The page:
The Boston Celtics officially made their second signing of the offseason yesterday, dipping back into free agency to pick up veteran point guard Dennis Schroder, formerly of the Los Angeles Lakers.
Schroder was signed by Boston using some of their mid-level exception, as his deal will run for one year, costing $5.89 million.
It’s been quite a whirlwind past few months for Schroder. He turned down a four year, $84 million extension offer from the Lakers, believing he could fetch up to $120 million in free agency. It’s safe to say that decision backfired in quite spectacular fashion for Schroder, and he now finds himself playing on a prove it deal in Boston for the upcoming season.
For the Boston Celtics, they land a guy who was valued at over $20 million a year just a couple months ago for just $6 million now. The deal alone should be considered a victory. The problem is Schroder is among the riskier options Boston could have added in the guard market, and he may end up not being the right fit on this team.
Why Dennis Schroder is a riskier signing for the Boston Celtics
Schroder is an interesting player in the sense that he has looked to be capable of taking the next step in elevating his game at times, while also laboring through some quite horrible stretches as well. Schroder started every game he played for Los Angeles last season, but saw most of his shooting numbers decrease, and he just never really settled in with the team.
Schroder has always been a player who has relied on his explosiveness to help him score. The highest he shot from behind the arc in his career was 39 percent during the 2019-20 season with the Oklahoma City Thunder, but his percentage dropped back down to and ugly 34 last season with the Lakers.
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That explosiveness should come in handy for Boston this upcoming season. Schroder can be reckless at times, but he has a knack for getting to the rim and hitting some tough shots. He has spent most of his time being the primary ballhandler for his previous teams, so he could end up being Boston’s starting point guard this season.
Schroder’s playmaking ability has been quite inconsistent throughout his career. He averaged over six assists per game during his final two seasons with the Atlanta Hawks, before watching those totals drop to around four during his time in Oklahoma. Surrounded with more talent last season, Schroder brought his total back up to around six per game.
It’s clear that if Schroder is going to succeed in Boston next season, those assist totals are going to have to be near the six range rather than the four range. The Boston Celtics lacked a true playmaker last season, and while Schroder certainly isn’t that, he has the ability to step up and at least fill the primary playmaking role for the team if needed. The other options, Marcus Smart and Josh Richardson, don’t offer the playmaking upside Schroder does.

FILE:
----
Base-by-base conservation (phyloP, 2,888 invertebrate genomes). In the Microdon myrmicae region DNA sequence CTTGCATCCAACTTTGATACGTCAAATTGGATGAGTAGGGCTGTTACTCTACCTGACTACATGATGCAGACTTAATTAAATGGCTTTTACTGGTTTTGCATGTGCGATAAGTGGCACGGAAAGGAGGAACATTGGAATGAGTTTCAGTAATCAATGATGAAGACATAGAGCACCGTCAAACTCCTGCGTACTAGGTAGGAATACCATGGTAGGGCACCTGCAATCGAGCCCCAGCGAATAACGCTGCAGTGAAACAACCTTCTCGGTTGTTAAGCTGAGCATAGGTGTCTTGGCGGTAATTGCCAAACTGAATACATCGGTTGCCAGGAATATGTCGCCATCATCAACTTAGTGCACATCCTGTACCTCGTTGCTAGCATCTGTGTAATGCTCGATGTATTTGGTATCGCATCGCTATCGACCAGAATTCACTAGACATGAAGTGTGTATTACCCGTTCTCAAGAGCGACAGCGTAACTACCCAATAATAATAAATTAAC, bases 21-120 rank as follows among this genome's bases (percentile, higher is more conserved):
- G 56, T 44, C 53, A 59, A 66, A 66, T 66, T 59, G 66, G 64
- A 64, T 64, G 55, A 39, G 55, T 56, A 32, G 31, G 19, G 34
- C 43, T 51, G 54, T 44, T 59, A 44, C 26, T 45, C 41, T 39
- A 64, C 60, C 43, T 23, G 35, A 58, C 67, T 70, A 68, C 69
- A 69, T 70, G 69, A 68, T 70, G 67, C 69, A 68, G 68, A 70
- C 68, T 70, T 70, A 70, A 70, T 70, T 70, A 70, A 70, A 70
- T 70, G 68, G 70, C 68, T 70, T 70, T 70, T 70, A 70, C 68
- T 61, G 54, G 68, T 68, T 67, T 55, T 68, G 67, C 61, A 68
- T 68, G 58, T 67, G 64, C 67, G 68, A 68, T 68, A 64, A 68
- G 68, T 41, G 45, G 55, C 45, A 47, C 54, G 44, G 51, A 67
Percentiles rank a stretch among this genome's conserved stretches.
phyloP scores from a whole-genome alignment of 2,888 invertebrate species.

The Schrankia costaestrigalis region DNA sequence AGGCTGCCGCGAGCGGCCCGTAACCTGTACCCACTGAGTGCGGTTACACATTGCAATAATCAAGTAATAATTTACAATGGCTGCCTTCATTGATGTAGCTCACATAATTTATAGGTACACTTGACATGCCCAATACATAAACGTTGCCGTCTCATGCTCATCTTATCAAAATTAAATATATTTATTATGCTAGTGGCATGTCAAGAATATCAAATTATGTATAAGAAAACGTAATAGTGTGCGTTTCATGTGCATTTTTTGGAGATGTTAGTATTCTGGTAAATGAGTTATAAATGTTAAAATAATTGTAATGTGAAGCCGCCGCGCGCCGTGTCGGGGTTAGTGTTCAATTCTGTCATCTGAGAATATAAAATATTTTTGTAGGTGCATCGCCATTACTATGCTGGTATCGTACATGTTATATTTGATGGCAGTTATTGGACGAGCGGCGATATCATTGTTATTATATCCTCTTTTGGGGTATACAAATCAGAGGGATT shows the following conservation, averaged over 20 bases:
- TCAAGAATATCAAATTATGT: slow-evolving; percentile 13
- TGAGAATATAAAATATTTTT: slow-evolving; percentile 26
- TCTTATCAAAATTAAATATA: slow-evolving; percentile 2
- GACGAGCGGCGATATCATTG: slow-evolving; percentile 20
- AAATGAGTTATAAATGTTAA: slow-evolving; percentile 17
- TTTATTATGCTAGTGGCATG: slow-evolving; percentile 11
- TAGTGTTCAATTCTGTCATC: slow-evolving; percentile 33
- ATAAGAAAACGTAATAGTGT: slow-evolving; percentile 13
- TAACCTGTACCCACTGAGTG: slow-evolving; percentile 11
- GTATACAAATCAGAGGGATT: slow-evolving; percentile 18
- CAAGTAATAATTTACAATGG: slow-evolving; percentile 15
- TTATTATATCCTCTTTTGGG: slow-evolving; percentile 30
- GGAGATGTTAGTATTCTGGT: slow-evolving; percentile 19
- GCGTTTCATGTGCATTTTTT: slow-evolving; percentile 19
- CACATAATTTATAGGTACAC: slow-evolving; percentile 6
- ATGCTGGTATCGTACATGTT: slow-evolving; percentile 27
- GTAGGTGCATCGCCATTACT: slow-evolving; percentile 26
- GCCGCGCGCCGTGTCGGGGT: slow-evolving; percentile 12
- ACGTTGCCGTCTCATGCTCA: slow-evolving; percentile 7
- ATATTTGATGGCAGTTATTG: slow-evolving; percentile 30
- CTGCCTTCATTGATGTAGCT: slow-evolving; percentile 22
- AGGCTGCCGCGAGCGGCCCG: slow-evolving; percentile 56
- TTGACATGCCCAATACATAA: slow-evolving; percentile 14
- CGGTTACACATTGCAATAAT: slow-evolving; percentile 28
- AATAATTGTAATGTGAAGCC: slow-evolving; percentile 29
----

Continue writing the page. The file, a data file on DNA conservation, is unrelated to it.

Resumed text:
Along those lines, Schroder probably isn’t the best fit in Boston among point guards that were available this offseason. He’s more of a shoot first guard, which Boston certainly doesn’t need more of. He offers more scoring ability and playmaking ability than the other guards on this team, but there were certainly better fits on the market.
Schroder also has a bit of a reputation of being a hot-head around the league. He’s made some questionable comments to the media recently, and it seems like only yesterday he was trying to pick fights with just about every Celtic he could find during the Hawks-Celtics playoff series a few years back.
If things don’t go right for Schroder, how will he react? He has been said to be on board with the fact that he will have to earn his role on this team, and while he probably has an inside track to be a starter, what happens if he is initially brought off the bench?
Final Grade: B
Given Boston seems to be saving up to make a run at a big name next offseason, it makes sense that they weren’t willing to blow money on a guy like Kyle Lowry or Lonzo Ball. They got the cost efficient option in Schroder, but it’s not a signing that will move the needle on this team.
Schroder has the potential to come in and be a solid contributor for this team, but it’s only a one year deal. Schroder is known to be looking for more money, and if he performs this season, there’s no shot Boston will be able to retain him. Maybe he will get moved at the trade deadline, but this is another short term move for Boston in an offseason that has been full of them.
On the other hand, Boston hasn’t really invested much in Schroder, which makes this deal hard to not like. Sure, it puts them a bit over the salary cap this season, but they were always going to add another guard, and Schroder gives them that at a fraction of the cost other names on the market were going for. Schroder could be a good signing, but even if he isn’t Boston can back out of this deal and come away relatively unscathed.
All in all, Schroder’s signing is a relatively low risk deal that could result in a big payoff for the Boston Celtics. The player himself is a bit more risky, but he can come in and immediately fill a need for the C’s at a relatively cheap cost. It’s not going to make the Celtics title contenders, but adding Schroder could end being a great move for Boston if everything goes their way.